PRINCETON, NJ -- Heartland Payment Systems
has reported the successful conclusion of the first phase of its massive "end-to-end" encryption initiative. Heartland, one of the nation’s largest payment processors, long has been critical of what it regards as lax data security standards for credit and debit cards.
The first step involved applying "live" AES (Advanced Encryption Standard) for the transmission of transactions from a merchant to Heartland’s processing platform. AES provides the highest level of encryption available today, and is on track to replace the existing DES and Triple DES (Data Encryption Standards) as the desired encrypting scheme for sensitive information.
Heartland chairman and chief executive Robert O. Carr said that, as far as he knows, this is the first time encrypted transactions have been sent from a merchant's card reader to and through a major processor’s payments network.
Carr explained that to date cardholder data typically have not been encrypted before leaving the merchant terminal; it has been encrypted either when it’s "tokenized" at the gateway, or after it has been received and stored in the processing platform’s data warehouse. "This means cardholder data in transit is at risk of being compromised, should it get into the hands of cybercriminals or hackers via such methods as network or ‘memory sniffer’ malware," he noted.
In order to protect data throughout the lifecycle of a credit, debit or prepaid card transaction, Carr continued, Heartland is developing end-to-end encryption (E3) technology designed to encrypt the transaction from the initial "card read" right through the network and transmission to the card brands.
For Heartland, this E3 protection involved five "payment zones." In the first, information is protected from the "card read" or other data entry at the merchant terminal to the processor’s authorization network. In the second, it is protected from its entry into the authorization network and through all the points at which it moves across the networks of the processor and its subcontractors. In the third, it is protected while it resides in a central processing unit or a host security module (HSM). In the fourth, protection is provided to data in any direct-access storage device or in archival storage. And, in the fifth, it is protected from the processor to the authorization and settlement centers of the processor and its subcontractors.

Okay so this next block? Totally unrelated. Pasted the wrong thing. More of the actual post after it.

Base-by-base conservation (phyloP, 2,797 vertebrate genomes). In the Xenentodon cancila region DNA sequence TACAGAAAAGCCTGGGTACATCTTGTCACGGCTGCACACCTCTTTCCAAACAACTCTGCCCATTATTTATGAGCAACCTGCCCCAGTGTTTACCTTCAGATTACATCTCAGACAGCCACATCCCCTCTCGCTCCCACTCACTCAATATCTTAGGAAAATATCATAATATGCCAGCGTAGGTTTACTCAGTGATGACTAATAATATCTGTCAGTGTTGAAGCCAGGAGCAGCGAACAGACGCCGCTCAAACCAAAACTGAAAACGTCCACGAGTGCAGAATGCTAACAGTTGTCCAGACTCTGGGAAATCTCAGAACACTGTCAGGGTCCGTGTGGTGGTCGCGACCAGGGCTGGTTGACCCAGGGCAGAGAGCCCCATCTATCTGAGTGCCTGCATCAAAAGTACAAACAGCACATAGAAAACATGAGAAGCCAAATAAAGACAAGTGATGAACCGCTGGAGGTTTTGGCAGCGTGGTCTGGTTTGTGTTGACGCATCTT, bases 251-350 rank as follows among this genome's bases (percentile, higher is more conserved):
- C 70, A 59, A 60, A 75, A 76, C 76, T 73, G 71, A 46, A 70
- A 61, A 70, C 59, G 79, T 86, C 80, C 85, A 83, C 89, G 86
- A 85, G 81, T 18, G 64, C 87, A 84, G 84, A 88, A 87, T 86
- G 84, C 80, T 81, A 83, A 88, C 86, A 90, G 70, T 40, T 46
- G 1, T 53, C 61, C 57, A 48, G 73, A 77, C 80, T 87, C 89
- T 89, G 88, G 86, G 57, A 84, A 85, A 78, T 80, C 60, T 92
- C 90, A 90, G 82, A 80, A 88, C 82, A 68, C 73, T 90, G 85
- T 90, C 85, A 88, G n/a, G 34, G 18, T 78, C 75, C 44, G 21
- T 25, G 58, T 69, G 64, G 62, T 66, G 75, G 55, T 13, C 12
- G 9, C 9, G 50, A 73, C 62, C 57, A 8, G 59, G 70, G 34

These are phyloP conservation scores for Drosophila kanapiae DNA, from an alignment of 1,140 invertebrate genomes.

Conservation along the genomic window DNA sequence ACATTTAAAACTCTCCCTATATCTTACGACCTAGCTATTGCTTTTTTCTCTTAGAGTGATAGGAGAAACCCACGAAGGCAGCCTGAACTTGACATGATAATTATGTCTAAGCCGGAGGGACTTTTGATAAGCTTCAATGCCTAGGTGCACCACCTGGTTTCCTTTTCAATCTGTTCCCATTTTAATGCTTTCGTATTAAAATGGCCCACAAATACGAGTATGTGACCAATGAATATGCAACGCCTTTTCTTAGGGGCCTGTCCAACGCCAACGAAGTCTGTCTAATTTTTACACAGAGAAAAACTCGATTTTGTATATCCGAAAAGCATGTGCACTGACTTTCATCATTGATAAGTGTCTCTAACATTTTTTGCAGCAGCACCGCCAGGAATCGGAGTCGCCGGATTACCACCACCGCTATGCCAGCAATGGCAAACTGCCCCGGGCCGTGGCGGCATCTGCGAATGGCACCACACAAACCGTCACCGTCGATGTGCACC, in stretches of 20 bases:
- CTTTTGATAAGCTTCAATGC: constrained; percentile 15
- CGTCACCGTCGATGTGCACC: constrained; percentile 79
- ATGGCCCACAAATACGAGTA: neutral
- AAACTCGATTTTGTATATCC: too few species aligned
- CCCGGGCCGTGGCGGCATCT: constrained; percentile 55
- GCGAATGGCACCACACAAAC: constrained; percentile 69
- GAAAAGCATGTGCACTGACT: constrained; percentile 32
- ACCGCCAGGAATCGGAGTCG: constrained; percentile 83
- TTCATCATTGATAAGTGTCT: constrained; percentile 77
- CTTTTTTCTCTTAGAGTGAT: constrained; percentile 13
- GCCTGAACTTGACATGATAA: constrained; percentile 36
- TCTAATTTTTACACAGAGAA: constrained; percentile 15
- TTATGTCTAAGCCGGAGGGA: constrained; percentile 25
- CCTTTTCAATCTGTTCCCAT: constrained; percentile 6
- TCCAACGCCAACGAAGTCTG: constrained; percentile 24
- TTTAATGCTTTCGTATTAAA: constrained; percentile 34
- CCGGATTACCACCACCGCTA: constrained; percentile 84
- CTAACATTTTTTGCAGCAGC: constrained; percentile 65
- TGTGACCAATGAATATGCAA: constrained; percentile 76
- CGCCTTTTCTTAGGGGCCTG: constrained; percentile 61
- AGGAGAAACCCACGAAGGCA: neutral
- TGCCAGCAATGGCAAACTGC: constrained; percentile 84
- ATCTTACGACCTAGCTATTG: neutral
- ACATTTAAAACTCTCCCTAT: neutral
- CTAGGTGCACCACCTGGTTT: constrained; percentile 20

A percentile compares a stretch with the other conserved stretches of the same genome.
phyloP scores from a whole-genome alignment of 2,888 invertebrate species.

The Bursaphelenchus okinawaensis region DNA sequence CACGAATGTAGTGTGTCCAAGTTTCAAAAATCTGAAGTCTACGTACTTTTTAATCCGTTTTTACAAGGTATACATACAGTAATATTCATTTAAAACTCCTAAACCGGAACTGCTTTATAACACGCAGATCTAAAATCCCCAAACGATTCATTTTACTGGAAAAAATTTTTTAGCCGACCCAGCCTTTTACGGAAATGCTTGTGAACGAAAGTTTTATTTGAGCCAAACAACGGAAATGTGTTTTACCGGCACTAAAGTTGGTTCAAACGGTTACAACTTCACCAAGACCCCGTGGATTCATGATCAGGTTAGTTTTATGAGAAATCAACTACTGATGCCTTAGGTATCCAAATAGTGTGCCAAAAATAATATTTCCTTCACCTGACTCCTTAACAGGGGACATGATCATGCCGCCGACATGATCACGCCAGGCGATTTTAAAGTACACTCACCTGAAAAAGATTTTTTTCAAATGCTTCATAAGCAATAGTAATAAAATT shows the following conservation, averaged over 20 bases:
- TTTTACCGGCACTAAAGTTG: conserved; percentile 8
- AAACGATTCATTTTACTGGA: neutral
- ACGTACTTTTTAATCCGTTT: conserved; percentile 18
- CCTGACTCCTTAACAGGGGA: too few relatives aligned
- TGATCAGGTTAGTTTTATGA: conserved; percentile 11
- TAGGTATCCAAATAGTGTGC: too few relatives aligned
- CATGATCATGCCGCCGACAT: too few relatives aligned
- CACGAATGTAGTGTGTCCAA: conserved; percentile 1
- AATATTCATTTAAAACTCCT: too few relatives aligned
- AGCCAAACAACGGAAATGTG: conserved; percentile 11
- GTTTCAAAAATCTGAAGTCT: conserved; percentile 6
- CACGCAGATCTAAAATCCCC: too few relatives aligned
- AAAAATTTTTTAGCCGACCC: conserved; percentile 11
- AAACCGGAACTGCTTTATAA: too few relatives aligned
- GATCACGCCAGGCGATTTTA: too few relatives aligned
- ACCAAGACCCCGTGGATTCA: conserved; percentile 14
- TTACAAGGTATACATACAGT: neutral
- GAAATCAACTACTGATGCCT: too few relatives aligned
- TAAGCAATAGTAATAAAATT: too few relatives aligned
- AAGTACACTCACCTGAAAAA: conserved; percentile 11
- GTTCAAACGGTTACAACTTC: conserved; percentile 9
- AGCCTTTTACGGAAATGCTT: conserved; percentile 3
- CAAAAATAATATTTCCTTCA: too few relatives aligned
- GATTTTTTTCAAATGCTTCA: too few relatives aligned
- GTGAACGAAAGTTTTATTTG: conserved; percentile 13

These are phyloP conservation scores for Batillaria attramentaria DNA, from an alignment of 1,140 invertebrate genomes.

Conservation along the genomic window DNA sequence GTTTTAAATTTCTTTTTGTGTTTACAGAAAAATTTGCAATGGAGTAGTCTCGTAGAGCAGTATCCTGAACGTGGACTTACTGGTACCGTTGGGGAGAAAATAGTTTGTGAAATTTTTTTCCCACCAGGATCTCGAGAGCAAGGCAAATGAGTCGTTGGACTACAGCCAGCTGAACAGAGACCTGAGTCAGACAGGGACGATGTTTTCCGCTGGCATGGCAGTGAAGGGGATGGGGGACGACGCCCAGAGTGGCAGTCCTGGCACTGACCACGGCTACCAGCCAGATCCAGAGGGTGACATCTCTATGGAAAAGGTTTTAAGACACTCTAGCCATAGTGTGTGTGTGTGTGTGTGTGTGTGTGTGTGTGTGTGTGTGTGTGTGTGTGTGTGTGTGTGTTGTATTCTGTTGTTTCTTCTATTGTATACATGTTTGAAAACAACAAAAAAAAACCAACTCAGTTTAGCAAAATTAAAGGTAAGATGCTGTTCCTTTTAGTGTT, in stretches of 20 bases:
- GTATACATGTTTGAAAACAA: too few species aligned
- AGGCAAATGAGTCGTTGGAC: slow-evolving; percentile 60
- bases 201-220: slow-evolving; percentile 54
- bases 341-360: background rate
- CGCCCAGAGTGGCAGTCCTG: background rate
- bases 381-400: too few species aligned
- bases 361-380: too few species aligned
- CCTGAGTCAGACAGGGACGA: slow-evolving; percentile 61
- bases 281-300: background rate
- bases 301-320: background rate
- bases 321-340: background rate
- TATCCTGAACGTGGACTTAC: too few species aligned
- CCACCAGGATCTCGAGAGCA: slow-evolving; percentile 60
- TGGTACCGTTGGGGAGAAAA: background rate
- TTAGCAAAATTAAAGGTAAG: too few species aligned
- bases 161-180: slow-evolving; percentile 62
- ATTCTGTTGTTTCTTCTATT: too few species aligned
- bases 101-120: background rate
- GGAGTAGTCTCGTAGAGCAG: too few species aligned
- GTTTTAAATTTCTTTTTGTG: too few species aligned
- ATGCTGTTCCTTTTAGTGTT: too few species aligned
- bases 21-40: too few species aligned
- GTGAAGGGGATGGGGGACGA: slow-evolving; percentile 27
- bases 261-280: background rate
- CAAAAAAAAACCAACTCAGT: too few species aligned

Heartland's executive director of end-to-end encryption, Steven M. Elefant, reported that the successful test involved the first four of these five zones. "We believe that protecting data in these zones alone will significantly impact the protection of cardholder data," he said. Elefant added that the company expects to enhance protection in Zone 3 in the fourth quarter.
"Protecting data in Zone 5 is contingent on the card brands," the Heartland encryption expert continued. "We are in active discussions with several of the brands, and our conversations have been very positive."
Carr reported that Heartland plans to continue expediting the development of the E3 system, and to launch it commercially late this year.